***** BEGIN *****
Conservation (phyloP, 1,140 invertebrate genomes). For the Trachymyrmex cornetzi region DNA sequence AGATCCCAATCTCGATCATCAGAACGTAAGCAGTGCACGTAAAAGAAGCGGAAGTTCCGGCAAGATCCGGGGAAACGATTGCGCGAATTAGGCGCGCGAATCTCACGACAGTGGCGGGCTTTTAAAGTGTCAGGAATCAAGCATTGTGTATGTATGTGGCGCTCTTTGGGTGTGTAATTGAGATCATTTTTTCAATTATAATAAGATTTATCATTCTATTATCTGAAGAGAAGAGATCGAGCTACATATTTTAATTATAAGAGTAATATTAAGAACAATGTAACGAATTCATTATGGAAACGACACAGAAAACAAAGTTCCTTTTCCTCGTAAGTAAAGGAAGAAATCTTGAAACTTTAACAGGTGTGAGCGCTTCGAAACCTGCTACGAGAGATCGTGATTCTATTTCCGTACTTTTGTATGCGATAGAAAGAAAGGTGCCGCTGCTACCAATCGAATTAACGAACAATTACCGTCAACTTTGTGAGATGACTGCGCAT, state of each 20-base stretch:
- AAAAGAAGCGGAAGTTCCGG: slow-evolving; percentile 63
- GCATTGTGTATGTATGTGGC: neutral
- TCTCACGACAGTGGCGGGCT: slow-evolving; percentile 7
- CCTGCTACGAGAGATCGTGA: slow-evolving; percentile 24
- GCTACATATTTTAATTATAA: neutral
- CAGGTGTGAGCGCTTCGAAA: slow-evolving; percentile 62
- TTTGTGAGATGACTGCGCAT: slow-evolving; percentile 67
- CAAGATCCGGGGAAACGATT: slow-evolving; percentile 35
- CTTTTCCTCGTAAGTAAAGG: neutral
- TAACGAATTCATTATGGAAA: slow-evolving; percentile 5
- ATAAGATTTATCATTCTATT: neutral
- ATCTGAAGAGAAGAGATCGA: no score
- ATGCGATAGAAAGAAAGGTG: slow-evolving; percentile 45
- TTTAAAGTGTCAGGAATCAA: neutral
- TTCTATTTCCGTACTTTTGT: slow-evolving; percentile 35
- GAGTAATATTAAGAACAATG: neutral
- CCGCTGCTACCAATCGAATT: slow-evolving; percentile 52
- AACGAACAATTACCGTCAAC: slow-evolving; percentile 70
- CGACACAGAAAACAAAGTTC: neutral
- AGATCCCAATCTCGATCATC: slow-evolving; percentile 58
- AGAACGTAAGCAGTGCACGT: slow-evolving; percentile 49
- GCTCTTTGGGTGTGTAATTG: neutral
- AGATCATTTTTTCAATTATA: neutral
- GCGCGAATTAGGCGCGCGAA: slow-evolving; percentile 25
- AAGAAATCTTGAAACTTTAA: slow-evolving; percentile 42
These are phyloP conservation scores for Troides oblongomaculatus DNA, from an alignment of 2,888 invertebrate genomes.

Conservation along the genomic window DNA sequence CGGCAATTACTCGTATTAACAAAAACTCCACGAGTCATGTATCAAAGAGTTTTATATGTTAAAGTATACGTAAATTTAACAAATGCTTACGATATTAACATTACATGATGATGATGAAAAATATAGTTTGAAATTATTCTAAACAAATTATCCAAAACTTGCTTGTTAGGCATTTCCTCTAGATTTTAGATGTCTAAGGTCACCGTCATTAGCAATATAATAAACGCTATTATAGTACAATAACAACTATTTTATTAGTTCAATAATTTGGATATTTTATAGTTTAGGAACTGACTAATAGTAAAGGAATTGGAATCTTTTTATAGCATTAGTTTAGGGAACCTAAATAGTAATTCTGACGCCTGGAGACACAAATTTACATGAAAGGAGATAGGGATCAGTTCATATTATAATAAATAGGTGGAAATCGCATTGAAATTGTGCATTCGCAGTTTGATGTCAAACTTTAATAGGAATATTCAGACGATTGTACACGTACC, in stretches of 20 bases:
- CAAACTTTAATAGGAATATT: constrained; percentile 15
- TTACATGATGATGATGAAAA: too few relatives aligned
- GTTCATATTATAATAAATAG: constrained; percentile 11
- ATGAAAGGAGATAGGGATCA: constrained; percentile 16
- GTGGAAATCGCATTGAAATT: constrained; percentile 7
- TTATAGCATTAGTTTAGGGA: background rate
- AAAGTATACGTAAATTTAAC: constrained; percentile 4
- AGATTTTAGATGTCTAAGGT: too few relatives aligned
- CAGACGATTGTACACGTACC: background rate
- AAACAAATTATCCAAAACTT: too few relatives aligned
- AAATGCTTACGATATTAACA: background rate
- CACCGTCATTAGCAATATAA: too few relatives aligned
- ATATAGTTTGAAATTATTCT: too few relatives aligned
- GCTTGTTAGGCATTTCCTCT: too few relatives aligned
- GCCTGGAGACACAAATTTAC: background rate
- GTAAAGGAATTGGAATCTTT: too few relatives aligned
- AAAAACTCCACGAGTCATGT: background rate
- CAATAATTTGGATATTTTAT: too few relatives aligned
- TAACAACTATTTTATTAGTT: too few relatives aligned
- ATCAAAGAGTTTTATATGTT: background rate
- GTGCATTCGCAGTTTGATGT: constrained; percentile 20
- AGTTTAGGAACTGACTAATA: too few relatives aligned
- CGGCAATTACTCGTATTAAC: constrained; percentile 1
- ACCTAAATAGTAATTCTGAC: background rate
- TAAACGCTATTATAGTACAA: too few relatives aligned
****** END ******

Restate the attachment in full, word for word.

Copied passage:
Conservation (phyloP, 1,140 invertebrate genomes). For the Trachymyrmex cornetzi region DNA sequence AGATCCCAATCTCGATCATCAGAACGTAAGCAGTGCACGTAAAAGAAGCGGAAGTTCCGGCAAGATCCGGGGAAACGATTGCGCGAATTAGGCGCGCGAATCTCACGACAGTGGCGGGCTTTTAAAGTGTCAGGAATCAAGCATTGTGTATGTATGTGGCGCTCTTTGGGTGTGTAATTGAGATCATTTTTTCAATTATAATAAGATTTATCATTCTATTATCTGAAGAGAAGAGATCGAGCTACATATTTTAATTATAAGAGTAATATTAAGAACAATGTAACGAATTCATTATGGAAACGACACAGAAAACAAAGTTCCTTTTCCTCGTAAGTAAAGGAAGAAATCTTGAAACTTTAACAGGTGTGAGCGCTTCGAAACCTGCTACGAGAGATCGTGATTCTATTTCCGTACTTTTGTATGCGATAGAAAGAAAGGTGCCGCTGCTACCAATCGAATTAACGAACAATTACCGTCAACTTTGTGAGATGACTGCGCAT, state of each 20-base stretch:
- AAAAGAAGCGGAAGTTCCGG: slow-evolving; percentile 63
- GCATTGTGTATGTATGTGGC: neutral
- TCTCACGACAGTGGCGGGCT: slow-evolving; percentile 7
- CCTGCTACGAGAGATCGTGA: slow-evolving; percentile 24
- GCTACATATTTTAATTATAA: neutral
- CAGGTGTGAGCGCTTCGAAA: slow-evolving; percentile 62
- TTTGTGAGATGACTGCGCAT: slow-evolving; percentile 67
- CAAGATCCGGGGAAACGATT: slow-evolving; percentile 35
- CTTTTCCTCGTAAGTAAAGG: neutral
- TAACGAATTCATTATGGAAA: slow-evolving; percentile 5
- ATAAGATTTATCATTCTATT: neutral
- ATCTGAAGAGAAGAGATCGA: no score
- ATGCGATAGAAAGAAAGGTG: slow-evolving; percentile 45
- TTTAAAGTGTCAGGAATCAA: neutral
- TTCTATTTCCGTACTTTTGT: slow-evolving; percentile 35
- GAGTAATATTAAGAACAATG: neutral
- CCGCTGCTACCAATCGAATT: slow-evolving; percentile 52
- AACGAACAATTACCGTCAAC: slow-evolving; percentile 70
- CGACACAGAAAACAAAGTTC: neutral
- AGATCCCAATCTCGATCATC: slow-evolving; percentile 58
- AGAACGTAAGCAGTGCACGT: slow-evolving; percentile 49
- GCTCTTTGGGTGTGTAATTG: neutral
- AGATCATTTTTTCAATTATA: neutral
- GCGCGAATTAGGCGCGCGAA: slow-evolving; percentile 25
- AAGAAATCTTGAAACTTTAA: slow-evolving; percentile 42
These are phyloP conservation scores for Troides oblongomaculatus DNA, from an alignment of 2,888 invertebrate genomes.

Conservation along the genomic window DNA sequence CGGCAATTACTCGTATTAACAAAAACTCCACGAGTCATGTATCAAAGAGTTTTATATGTTAAAGTATACGTAAATTTAACAAATGCTTACGATATTAACATTACATGATGATGATGAAAAATATAGTTTGAAATTATTCTAAACAAATTATCCAAAACTTGCTTGTTAGGCATTTCCTCTAGATTTTAGATGTCTAAGGTCACCGTCATTAGCAATATAATAAACGCTATTATAGTACAATAACAACTATTTTATTAGTTCAATAATTTGGATATTTTATAGTTTAGGAACTGACTAATAGTAAAGGAATTGGAATCTTTTTATAGCATTAGTTTAGGGAACCTAAATAGTAATTCTGACGCCTGGAGACACAAATTTACATGAAAGGAGATAGGGATCAGTTCATATTATAATAAATAGGTGGAAATCGCATTGAAATTGTGCATTCGCAGTTTGATGTCAAACTTTAATAGGAATATTCAGACGATTGTACACGTACC, in stretches of 20 bases:
- CAAACTTTAATAGGAATATT: constrained; percentile 15
- TTACATGATGATGATGAAAA: too few relatives aligned
- GTTCATATTATAATAAATAG: constrained; percentile 11
- ATGAAAGGAGATAGGGATCA: constrained; percentile 16
- GTGGAAATCGCATTGAAATT: constrained; percentile 7
- TTATAGCATTAGTTTAGGGA: background rate
- AAAGTATACGTAAATTTAAC: constrained; percentile 4
- AGATTTTAGATGTCTAAGGT: too few relatives aligned
- CAGACGATTGTACACGTACC: background rate
- AAACAAATTATCCAAAACTT: too few relatives aligned
- AAATGCTTACGATATTAACA: background rate
- CACCGTCATTAGCAATATAA: too few relatives aligned
- ATATAGTTTGAAATTATTCT: too few relatives aligned
- GCTTGTTAGGCATTTCCTCT: too few relatives aligned
- GCCTGGAGACACAAATTTAC: background rate
- GTAAAGGAATTGGAATCTTT: too few relatives aligned
- AAAAACTCCACGAGTCATGT: background rate
- CAATAATTTGGATATTTTAT: too few relatives aligned
- TAACAACTATTTTATTAGTT: too few relatives aligned
- ATCAAAGAGTTTTATATGTT: background rate
- GTGCATTCGCAGTTTGATGT: constrained; percentile 20
- AGTTTAGGAACTGACTAATA: too few relatives aligned
- CGGCAATTACTCGTATTAAC: constrained; percentile 1
- ACCTAAATAGTAATTCTGAC: background rate
- TAAACGCTATTATAGTACAA: too few relatives aligned